Conclusion

In the above contemplation we’ve seen that the term ‘euthanasia’ has evolved from its original meaning of ‘an easy and / or (morally) good death’ under influence of Christianity with its centralized God and its important charity and the humanism with its centralized material man and its important humaneness to the contemporary meaning of ‘at one’s own request consciously ending of the life of patients that suffer unbearably and hopelessly’. The new age thought, grounded in the secret wisdom teaching, with its centralized godly man and its important service shall however gain in dominance in the coming times. Euthanasia in the meaning of ‘the in line with the choice of the spiritual soul on personal request ending of the material life’ (or in deduced meanings) shall together with a positive outreaching attitude therein become the norm of the new age.

Notes
  1. Van Dale Groot Woordenboek Hedendaags Nederlands, Zoeksoftware, versie 2.0, Van Dale lexicografie bv, Utrecht / Antwerpen, 2002, euthanasie.
  2. Oxford English Dictionary, Second Edition on CD-ROM (v. 4.0), Oxford University Press, 2009, Euthanasia, 3.
  3. Ibidem, 1.
  4. Oxford English Dictionary, Euthanasia.
  5. Henry George Liddell, and Robert Scott, A Greek-English Lexicon, Oxford University Press, Oxford, 1996, p. 714.
  6. Oxford English Dictionary, Euthanasia.
  7. A Greek-English Lexicon, p. 704.
  8. Ibidem, p. 784.
  9. The American Standard Old Testament, (software), Version 1.0, Ages Software, Albany, 1996, Exodus, Ch. 20, v. 13. “Thou shalt not kill.”
  10. ‘The New Testament of our Lord and Saviour Jesus Christ’ in: 'The Holy Bible', Index 20140811, The First Epistle of Paul the Apostle to the Corinthians, Ch. 13, verse 13. “And now abideth faith, hope, charity, these three; but the greatest of these is charity.
  11. ‘A Small Sketch of the History of Western Spiritualistic and Materialistic Orientations’, Index: 201103091, Christian Period.
  12. Ibidem, Scientific Period.
  13. ‘Secret Wisdom Teaching, ‘Secret Wisdom Teaching’’, Index: 201211101.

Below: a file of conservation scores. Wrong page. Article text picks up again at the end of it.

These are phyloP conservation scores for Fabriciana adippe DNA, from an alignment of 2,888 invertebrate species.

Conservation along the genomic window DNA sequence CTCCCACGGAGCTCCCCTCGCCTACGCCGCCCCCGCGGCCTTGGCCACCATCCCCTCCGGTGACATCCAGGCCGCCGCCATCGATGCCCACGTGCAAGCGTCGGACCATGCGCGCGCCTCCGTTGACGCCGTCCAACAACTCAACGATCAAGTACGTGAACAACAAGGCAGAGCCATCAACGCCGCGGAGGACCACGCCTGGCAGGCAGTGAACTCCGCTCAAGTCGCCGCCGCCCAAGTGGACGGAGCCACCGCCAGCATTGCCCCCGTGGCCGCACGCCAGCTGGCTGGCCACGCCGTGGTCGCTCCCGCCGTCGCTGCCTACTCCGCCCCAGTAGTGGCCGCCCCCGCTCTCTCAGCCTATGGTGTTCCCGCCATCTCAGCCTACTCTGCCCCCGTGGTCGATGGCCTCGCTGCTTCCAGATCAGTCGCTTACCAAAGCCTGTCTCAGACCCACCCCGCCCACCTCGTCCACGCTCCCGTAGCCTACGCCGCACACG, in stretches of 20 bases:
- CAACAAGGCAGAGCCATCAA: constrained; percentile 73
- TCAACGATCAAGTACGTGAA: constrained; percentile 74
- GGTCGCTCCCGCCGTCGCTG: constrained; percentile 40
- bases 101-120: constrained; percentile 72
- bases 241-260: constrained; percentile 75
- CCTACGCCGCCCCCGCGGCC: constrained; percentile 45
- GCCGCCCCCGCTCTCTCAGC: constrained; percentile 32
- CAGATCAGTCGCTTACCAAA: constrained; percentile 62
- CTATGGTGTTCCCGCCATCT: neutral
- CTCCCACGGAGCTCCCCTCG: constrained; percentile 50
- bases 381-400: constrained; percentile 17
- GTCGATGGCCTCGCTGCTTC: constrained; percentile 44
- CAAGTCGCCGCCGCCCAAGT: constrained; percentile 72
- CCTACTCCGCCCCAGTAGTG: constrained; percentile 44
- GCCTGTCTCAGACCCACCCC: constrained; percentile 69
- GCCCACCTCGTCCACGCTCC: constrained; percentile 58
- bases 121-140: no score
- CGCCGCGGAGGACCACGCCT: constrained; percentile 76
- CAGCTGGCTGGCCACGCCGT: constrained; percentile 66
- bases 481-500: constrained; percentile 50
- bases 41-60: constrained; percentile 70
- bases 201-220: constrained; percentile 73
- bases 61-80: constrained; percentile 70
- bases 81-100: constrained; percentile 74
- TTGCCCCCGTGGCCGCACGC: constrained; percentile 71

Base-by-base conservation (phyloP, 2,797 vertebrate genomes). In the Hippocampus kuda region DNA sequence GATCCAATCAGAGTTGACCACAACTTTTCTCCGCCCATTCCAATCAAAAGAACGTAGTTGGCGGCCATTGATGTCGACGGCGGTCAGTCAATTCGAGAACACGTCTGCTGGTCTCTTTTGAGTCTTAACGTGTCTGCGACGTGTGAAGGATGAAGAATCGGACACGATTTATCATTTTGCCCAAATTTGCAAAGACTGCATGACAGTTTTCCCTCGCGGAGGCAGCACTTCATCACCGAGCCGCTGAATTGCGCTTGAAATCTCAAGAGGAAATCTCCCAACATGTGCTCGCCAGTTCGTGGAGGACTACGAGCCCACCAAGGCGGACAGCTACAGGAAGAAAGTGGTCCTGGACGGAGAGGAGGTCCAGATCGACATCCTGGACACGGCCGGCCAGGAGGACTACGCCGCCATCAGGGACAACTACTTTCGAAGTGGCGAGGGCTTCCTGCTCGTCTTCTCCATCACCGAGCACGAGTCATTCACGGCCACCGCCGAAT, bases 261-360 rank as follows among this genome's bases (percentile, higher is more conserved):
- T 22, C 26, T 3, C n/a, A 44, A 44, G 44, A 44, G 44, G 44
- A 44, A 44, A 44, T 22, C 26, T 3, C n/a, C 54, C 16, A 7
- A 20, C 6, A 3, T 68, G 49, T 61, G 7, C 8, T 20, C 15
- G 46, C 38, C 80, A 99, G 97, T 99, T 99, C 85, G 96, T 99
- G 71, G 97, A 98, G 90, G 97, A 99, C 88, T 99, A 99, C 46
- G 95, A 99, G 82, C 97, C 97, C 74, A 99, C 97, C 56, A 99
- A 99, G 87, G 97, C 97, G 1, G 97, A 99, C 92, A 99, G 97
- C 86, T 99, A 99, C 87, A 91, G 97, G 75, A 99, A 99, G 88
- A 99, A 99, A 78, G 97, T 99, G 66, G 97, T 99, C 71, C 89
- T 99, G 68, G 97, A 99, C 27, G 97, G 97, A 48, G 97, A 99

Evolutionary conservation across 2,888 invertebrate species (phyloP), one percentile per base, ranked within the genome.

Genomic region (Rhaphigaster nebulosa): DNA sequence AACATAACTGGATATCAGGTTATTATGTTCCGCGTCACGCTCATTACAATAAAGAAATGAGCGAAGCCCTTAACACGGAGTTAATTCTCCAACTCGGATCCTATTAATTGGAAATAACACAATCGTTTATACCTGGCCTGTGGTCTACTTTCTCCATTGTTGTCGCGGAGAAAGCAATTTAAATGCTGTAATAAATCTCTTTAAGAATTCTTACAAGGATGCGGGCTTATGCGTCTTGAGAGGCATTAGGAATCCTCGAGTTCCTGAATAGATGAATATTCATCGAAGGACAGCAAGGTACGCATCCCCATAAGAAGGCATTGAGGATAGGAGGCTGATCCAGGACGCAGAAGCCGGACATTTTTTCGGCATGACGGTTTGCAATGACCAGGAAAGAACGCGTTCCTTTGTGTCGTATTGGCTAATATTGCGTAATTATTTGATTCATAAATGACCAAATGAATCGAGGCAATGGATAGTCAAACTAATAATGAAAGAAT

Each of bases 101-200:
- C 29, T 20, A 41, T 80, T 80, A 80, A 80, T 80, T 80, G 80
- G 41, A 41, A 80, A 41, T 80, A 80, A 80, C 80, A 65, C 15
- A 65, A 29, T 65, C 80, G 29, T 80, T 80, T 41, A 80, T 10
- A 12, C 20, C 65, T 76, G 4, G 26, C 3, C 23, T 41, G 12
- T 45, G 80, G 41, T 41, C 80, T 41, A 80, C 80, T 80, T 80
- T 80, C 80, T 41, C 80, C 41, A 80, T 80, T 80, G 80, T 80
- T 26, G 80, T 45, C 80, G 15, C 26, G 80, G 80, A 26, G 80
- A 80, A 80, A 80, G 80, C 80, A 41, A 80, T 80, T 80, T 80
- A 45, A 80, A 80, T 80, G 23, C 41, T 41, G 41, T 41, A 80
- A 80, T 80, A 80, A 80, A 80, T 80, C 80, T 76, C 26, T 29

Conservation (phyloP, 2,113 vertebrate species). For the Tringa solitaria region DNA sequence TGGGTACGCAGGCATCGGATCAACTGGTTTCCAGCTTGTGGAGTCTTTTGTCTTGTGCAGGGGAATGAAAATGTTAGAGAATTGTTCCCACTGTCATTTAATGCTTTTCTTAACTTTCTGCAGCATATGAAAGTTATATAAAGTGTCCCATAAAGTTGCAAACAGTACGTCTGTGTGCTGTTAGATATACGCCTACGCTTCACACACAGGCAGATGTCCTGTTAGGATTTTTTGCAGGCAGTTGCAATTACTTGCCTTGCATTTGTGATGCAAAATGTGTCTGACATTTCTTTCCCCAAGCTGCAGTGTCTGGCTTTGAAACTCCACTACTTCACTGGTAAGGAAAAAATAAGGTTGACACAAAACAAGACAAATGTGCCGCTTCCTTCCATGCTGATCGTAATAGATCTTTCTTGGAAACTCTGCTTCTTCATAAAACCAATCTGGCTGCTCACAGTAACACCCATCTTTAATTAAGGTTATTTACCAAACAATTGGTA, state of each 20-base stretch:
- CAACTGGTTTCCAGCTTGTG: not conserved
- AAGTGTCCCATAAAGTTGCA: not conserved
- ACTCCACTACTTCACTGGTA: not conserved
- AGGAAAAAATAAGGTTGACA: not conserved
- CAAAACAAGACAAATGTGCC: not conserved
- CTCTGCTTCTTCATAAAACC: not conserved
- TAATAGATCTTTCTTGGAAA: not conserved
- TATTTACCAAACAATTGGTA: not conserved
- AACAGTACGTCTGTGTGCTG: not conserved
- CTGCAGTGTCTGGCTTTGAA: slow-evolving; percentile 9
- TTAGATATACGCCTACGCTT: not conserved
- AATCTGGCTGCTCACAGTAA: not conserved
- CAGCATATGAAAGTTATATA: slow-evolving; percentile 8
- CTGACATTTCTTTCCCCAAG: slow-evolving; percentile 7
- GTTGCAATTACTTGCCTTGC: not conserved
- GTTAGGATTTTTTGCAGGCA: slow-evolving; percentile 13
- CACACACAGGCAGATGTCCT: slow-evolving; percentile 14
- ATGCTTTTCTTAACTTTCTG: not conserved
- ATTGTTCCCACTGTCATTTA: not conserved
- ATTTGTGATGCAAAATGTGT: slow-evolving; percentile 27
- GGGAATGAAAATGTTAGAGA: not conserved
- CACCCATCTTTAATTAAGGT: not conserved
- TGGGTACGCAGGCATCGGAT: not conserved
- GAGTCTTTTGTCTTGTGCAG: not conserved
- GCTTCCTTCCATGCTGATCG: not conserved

14. Alice A. Bailey, 'Esoteric Healing, A Treatise on the Seven Rays, Volume IV’, in: Twenty-Four Books of Esoteric Philosophy, (CD-ROM, Release 3), Lucis Trust, London / New York, 2001, Part One, Ch. IV. “Where, however, there is terrible suffering and absolutely no hope of real help or of recovery, and where the patient is willing (or if too ill, the family is willing), then, under proper safeguards, something should be done.  But this arranging of the time to go will not be based on emotion and upon compassion, but on the spiritual sciences upon a right understanding of the spiritual possibilities of death.”
  15. Geert Crevits, Morya Wijsheid 2: De weg van eenvoud, Mayil Publishing House, 2010, p. 99. “Als ik de indruk krijg van mijzelf dat ik mijn lichaam moet afleggen, moet dat niet zijn vanuit de beweging: ‘ik kan het niet meer aan.’ Neen, dan moet het zijn vanuit de beweging: ‘ik geef het over aan God, ik laat het teruggaan vanwaar het komt en ik ga mijn weg naar het Goddelijke toe.’”
Bibliography
  • ‘A Small Sketch of the History of Western Spiritualistic and Materialistic Orientations’, Index: 201103091.
  • ‘Secret Wisdom Teaching, ‘Secret Wisdom Teaching’’, Index: 201211101.
  • ‘The New Testament of our Lord and Saviour Jesus Christ’ in: 'The Holy Bible', Index 20140811.
  • Alice A. Bailey, 'Esoteric Healing, A Treatise on the Seven Rays, Volume IV’, in: Twenty-Four Books of Esoteric Philosophy, (CD-ROM, Release 3), Lucis Trust, London / New York, 2001.
  • Geert Crevits, Morya Wijsheid 2: De weg van eenvoud, Mayil Publishing House, Oostkamp, 2010.
  • Henry George Liddell, and Robert Scott, A Greek-English Lexicon, Oxford University Press, Oxford, 1996.
  • Oxford English Dictionary, Second Edition on CD-ROM (v. 4.0), Oxford University Press, 2009.
  • The American Standard Old Testament, (software), Version 1.0, Ages Software, Albany, 1996.
  • Van Dale Groot Woordenboek Hedendaags Nederlands, Zoeksoftware, versie 2.0, Van Dale lexicografie bv, Utrecht / Antwerpen, 2002, euthanasie.